Obama's Jay Leno Visit Part of the Plan

President expands his media outreach to include late-night TV.

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Barack Obama's scheduled appearance on "The Tonight Show with Jay Leno" tonight is part of his effort to expand the presidency's media outreach more widely than ever.

While other presidents limited themselves to more traditional approaches such as speeches, news conferences and interviews with the mainstream media, Obama has moved deep into new areas as he tries to communicate most effectively with the country.

His appearance on Leno's show will be his fourth since taking office and his sixth when his visits as a U.S. senator and presidential candidate are included. Until Obama took office, incumbent presidents didn't visit the late-night comedy shows, considering such appearances below the stature of the president.

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On Wednesday, he moves to another unusual venue when he appears on Zillow.com, an online real estate site, to talk about his housing agenda. Zillow announced that company CEO Spencer Rascoff will moderate the discussion and "the President will answer questions submitted by YOU, Zillow's users and [the] social media community. You could shape the discussion! Send your questions via video, Twitter or Facebook."

This Oct. 24, 2012, photo shows President Barack Obama with Jay Leno, right, during the taping of his appearance on NBC’s "The Tonight Show with Jay Leno," in Burbank, Calif. Obama will head to Burbank, Calif., to spread his economic message during an appearance on "The Tonight Show" on Tuesday, Aug. 6.
This Oct. 24, 2012, photo shows President Barack Obama with Jay Leno, right, during the taping of his appearance on NBC’s "The Tonight Show with Jay Leno," in Burbank, Calif. Obama will head to Burbank, Calif., to spread his economic message during an appearance on "The Tonight Show" on Tuesday, Aug. 6.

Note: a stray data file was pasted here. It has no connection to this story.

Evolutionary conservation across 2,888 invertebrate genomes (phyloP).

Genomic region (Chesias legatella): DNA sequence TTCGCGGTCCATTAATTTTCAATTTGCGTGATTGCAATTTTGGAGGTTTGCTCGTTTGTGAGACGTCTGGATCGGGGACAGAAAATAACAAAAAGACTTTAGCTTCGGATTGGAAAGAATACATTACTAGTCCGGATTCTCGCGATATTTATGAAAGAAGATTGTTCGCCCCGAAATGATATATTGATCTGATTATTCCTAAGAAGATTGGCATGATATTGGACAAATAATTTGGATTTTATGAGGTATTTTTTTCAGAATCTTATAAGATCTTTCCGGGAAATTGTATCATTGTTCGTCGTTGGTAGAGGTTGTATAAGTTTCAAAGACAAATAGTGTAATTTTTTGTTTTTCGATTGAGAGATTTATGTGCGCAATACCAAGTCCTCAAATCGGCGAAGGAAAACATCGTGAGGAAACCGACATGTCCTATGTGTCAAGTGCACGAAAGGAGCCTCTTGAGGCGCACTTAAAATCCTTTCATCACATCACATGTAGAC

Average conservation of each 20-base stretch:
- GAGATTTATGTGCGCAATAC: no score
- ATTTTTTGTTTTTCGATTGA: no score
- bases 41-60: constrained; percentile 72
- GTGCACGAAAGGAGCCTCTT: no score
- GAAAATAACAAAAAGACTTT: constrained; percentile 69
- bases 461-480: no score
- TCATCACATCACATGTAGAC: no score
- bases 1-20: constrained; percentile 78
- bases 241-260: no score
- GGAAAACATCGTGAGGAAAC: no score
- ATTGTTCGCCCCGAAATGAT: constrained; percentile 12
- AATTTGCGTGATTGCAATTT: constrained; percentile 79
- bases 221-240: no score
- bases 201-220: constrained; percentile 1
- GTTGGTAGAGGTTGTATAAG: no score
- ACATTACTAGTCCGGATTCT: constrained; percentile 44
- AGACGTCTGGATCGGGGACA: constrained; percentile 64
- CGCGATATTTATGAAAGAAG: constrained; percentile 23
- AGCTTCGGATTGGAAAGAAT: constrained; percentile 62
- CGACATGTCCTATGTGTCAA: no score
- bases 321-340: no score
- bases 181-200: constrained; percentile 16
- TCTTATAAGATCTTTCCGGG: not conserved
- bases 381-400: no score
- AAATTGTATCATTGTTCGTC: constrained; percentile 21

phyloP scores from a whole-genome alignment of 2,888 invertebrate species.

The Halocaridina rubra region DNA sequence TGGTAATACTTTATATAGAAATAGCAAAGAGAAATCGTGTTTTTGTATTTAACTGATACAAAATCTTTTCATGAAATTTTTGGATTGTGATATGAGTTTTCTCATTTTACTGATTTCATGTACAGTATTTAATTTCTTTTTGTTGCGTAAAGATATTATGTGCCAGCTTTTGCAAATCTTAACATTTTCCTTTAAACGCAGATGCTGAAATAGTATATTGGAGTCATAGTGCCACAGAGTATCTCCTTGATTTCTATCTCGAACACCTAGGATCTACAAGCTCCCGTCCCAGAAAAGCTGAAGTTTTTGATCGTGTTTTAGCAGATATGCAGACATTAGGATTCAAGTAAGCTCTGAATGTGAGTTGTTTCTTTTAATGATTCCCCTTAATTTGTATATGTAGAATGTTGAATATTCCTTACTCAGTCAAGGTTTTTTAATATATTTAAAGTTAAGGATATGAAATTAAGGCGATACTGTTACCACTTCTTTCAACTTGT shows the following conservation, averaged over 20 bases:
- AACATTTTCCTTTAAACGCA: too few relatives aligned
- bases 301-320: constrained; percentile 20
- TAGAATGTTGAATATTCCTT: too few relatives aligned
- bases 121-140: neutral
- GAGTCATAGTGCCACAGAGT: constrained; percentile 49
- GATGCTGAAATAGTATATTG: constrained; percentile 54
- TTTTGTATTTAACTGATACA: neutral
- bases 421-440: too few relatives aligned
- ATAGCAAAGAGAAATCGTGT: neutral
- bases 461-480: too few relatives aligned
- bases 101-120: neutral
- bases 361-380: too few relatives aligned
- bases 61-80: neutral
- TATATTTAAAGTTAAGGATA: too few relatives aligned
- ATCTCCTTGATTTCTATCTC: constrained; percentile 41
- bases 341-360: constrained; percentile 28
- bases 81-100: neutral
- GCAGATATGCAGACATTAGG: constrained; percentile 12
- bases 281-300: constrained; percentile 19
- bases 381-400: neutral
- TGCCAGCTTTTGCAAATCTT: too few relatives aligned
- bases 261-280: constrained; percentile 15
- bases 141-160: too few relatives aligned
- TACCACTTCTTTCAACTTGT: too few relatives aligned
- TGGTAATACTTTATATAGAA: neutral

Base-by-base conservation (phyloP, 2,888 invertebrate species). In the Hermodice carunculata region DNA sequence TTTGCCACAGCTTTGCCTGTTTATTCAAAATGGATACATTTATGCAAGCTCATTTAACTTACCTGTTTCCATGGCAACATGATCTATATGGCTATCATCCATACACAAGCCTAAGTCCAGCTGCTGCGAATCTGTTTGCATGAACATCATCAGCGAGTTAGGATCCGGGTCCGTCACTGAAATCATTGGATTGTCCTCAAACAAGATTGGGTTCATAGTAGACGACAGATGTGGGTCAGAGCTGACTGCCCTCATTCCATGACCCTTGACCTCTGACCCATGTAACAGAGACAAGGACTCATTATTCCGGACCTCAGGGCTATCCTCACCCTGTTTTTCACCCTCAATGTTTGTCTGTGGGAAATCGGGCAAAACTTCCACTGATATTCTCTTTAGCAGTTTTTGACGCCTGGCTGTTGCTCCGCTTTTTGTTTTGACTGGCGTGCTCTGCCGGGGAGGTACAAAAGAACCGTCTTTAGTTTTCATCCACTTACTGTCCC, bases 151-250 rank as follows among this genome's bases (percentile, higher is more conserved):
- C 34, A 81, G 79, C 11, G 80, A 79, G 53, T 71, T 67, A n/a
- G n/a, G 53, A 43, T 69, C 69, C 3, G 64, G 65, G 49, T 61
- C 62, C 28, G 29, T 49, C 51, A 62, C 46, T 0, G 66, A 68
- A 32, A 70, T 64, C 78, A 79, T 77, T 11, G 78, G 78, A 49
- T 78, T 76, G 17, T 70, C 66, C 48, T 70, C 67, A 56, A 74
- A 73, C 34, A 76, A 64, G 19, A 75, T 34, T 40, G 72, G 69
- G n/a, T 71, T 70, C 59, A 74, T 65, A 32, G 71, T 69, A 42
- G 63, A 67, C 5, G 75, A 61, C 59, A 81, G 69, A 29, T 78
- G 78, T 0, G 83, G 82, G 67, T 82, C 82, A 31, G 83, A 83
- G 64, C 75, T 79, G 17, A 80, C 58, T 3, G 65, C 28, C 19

Last week, Obama appeared on Amazon's Kindle Singles, a web site geared to a younger audience. He has also appeared on other TV shows that other presidents have ignored while in office, such as "The View," and the shows of Jimmy Fallon, David Letterman and Jon Stewart.

Not that Obama is ignoring the more traditional venues. He recently granted an interview to the New York Times, gives frequent speeches across the nation, and holds periodic news conferences with the White House press corps.

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Obama advisers say he is going where the voters are. They argue that the nation's media scene is so fractured that a president needs to expand his media horizons in order to reach as many Americans as possible.

 

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  • Ken Walsh covers the White House and politics for U.S. News. He writes the daily blog "Ken Walsh's Washington" for usnews.com and "The Presidency" column for the U.S. News Weekly. He is the author of the new book "Prisoners of the White House: The Isolation of America's Presidents and the Crisis of Leadership." Ken Walsh can be reached at kwalsh@usnews.com and on Facebook and Twitter.